“We spend January 1st walking through our lives, room by room, drawing up a list of work to be done, cracks to be patched. Maybe this year, to balance the list, we ought to walk through the rooms of our lives…not looking for flaws, but for potential.” – Ellen Goodman
Sempai Mics’ Analogy: It is easy to find fault and make excuses. We benefit more by focusing on our potential and doing something about it.
“If you want to be successful as an astronaut or as anything else, you have to keep trying. There will be disappointments in your life. You’ll get so far and then there will be a setback. And if you let the setback overcome your drive, your willpower, then you’re in trouble.” ~ Jim Lovell, Astronaut, NASA Gemini and Apollo Programs
Sensei Scott’s Analogy: Change, both in and outside the dojo, can bring with it many challenges. Although at times it seems that we take as many steps backward as we do forward, change gives us an opportunity to learn something about ourselves. In the dojo, let change and challenge spur you on to improving yourself, both in technique and as a human being.
“In order to succeed, your desire for success should be greater than your fear of failure.” ~ Bill Cosby
Hoggart Shihan’s Analogy: Venturing into the unknown usually presents various fears. Starting a martial art has similar fears, mostly the fear of not knowing and feeling humility. Over come those fears with your desire to learn with a positive and supportive attitude. Everyone starts … not everyone finishes.
“Remember, people will judge you by your actions, not your intentions. You may have a heart of gold — but so does a hard-boiled egg.” ~Author Unknown
Hoggart Shihan’s Analogy: Most everyone has good intentions. Those who have pure intensions and follow through with good actions are successful. Set your training and personal growth goals and put your plan into action. Go the extra mile … it usually isn’t crowded there.
“The foundation stones for a balanced success are honesty, character, integrity, faith, love and loyalty.” ~ Zig Ziglar
Hoggart Shihan’s Analogy: The foundation of Hakko Denshin Ryu Ju Jutsu is built on the Bushido code. Balanced growth with integrity provides quality training, quality students, and controlled expansion, without compromising our values for personal gain.
“Small deeds done are better than great deeds planned.” ~Peter Marshall
Hoggart Shihan’s Analogy; Many talk about their great plans and dedication to their training and the Dojo. The achievers actually follow through.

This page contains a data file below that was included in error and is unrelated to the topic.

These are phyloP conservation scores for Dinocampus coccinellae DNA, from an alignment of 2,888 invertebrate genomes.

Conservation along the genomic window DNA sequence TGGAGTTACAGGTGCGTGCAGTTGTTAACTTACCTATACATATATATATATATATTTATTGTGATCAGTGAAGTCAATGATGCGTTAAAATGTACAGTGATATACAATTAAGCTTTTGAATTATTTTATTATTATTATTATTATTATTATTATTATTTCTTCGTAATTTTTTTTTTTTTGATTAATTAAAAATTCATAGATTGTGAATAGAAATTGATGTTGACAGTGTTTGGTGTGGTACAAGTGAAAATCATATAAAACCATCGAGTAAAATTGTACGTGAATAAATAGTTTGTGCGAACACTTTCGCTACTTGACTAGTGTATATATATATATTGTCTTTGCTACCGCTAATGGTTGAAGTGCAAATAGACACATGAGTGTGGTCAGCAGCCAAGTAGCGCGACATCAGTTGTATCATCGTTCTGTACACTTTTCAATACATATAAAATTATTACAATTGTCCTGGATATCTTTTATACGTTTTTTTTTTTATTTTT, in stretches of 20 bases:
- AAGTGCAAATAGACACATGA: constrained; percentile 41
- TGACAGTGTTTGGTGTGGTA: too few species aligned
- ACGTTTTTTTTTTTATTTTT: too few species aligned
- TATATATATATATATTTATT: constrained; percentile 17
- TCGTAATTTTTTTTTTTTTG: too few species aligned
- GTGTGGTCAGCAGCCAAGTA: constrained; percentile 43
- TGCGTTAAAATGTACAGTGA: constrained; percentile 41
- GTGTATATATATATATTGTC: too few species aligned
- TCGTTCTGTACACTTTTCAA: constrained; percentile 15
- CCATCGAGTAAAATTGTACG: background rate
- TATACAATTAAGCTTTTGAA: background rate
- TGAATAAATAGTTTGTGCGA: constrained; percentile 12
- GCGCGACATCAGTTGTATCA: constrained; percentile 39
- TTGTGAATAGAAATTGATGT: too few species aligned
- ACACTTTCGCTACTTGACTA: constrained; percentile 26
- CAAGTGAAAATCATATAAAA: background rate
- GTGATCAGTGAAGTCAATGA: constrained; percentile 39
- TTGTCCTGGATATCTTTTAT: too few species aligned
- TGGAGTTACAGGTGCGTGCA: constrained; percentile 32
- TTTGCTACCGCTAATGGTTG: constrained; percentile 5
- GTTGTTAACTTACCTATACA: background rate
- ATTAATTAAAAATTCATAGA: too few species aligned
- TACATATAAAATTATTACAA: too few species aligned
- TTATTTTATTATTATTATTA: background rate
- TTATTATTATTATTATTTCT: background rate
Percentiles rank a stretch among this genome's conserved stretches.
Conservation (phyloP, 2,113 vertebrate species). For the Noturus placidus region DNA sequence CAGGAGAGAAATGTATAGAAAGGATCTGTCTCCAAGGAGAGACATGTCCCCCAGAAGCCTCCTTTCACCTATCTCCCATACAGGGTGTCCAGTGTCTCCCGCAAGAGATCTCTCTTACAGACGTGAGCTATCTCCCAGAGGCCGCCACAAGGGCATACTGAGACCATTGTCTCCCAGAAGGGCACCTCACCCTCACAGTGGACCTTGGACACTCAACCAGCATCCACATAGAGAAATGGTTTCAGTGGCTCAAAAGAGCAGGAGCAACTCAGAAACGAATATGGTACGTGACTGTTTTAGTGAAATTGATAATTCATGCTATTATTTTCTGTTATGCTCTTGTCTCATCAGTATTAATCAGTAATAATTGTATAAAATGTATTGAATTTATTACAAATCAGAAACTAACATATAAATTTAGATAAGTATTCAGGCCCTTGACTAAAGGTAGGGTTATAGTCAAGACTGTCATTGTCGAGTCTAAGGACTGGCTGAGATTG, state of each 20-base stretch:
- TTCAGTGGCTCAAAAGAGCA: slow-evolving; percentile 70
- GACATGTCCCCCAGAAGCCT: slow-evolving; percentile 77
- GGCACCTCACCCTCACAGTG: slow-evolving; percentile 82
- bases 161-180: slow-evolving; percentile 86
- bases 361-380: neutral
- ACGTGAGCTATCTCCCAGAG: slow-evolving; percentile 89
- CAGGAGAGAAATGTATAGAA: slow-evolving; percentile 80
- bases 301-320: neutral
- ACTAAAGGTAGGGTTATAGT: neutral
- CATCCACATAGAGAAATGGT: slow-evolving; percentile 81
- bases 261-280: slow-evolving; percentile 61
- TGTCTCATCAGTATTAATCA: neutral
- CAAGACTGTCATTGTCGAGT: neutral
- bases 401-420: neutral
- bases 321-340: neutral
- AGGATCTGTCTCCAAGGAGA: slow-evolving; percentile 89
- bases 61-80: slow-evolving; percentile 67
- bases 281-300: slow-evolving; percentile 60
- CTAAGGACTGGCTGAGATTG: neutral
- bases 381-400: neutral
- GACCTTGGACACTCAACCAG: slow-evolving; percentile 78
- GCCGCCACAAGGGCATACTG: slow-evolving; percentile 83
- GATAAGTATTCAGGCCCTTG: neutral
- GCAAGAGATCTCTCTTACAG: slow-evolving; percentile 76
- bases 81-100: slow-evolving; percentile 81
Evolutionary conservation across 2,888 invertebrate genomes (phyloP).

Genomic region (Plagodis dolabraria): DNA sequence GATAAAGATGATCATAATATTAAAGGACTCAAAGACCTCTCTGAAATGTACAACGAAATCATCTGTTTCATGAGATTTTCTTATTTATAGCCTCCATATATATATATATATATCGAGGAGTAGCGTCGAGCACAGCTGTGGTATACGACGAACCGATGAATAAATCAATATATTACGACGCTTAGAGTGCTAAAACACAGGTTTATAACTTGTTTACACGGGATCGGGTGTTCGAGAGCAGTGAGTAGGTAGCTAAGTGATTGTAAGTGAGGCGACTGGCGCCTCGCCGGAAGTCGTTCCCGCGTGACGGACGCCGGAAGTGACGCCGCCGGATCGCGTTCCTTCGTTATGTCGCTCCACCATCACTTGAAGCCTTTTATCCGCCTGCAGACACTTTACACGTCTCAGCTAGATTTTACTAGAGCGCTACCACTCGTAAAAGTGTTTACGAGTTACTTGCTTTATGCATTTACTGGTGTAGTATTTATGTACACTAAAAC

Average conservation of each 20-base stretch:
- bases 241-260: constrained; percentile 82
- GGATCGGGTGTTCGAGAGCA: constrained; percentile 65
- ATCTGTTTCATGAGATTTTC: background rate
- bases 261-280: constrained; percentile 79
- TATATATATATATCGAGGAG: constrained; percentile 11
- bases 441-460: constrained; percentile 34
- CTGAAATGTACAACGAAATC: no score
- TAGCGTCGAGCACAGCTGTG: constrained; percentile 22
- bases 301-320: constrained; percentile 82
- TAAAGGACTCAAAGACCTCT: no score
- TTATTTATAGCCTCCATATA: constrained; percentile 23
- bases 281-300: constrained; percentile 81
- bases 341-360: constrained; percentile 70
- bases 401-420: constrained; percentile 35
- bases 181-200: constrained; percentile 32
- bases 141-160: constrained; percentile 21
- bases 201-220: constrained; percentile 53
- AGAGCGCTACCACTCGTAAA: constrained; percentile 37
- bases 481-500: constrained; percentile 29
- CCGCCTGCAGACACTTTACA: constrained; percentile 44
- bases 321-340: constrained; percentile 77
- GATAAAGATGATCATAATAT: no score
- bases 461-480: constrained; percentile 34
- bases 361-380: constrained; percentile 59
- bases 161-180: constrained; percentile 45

“No one is born a perfect runner. And none of us will become one. But through incremental steps, we can become better runners,, And that’s the beauty of our sport: there are no shortcuts, nothing is given to us; we earn every mile and we earn every result.” ~ Pete Magill
Scott Sensei’s Analogy; Just like in running, no one is born with perfect technique in Ju Jutsu. Some people pick up the art quicker than others do, but in the long run, only practice and perseverance can bring about success in Hakko Denshin Ryu Ju Jutsu. That success ultimately depends on you as an individual, and the goals that you set for yourself. All of those personal successes and failures on the mat are what make us better in this art and no one can take those achievements away from you, when you put all of your energy and focus towards achieving them.
“May what I do flow from me like a river, no forcing and no holding back, the way it is with children.” ~ Rainer Maria Rilke
Hoggart Shihan’s Analogy; When practicing Waza, many students tend to force and focus too much, to the point of frustration, which causes anxiety. The goal is to concentrate on what you’ve been taught with clarity and let it flow naturally, in a relaxed way. Don’t over think it however; remember all the points to help make it flow.
“Trust is knowing that when a team member does push you, they’re doing it because they care about the team.” ~ Patrick Lencioni, The Five Dysfunctions of a Team: A Leadership Fable
Hoggart Shihan’s Analogy; Training with a team of instructors and students has many benefits, such as different explanations to help understand similar concepts. Another main benefit is understanding that when other team members push you, it is because they want to help you, and the team, be stronger in the bigger picture of the Dojo.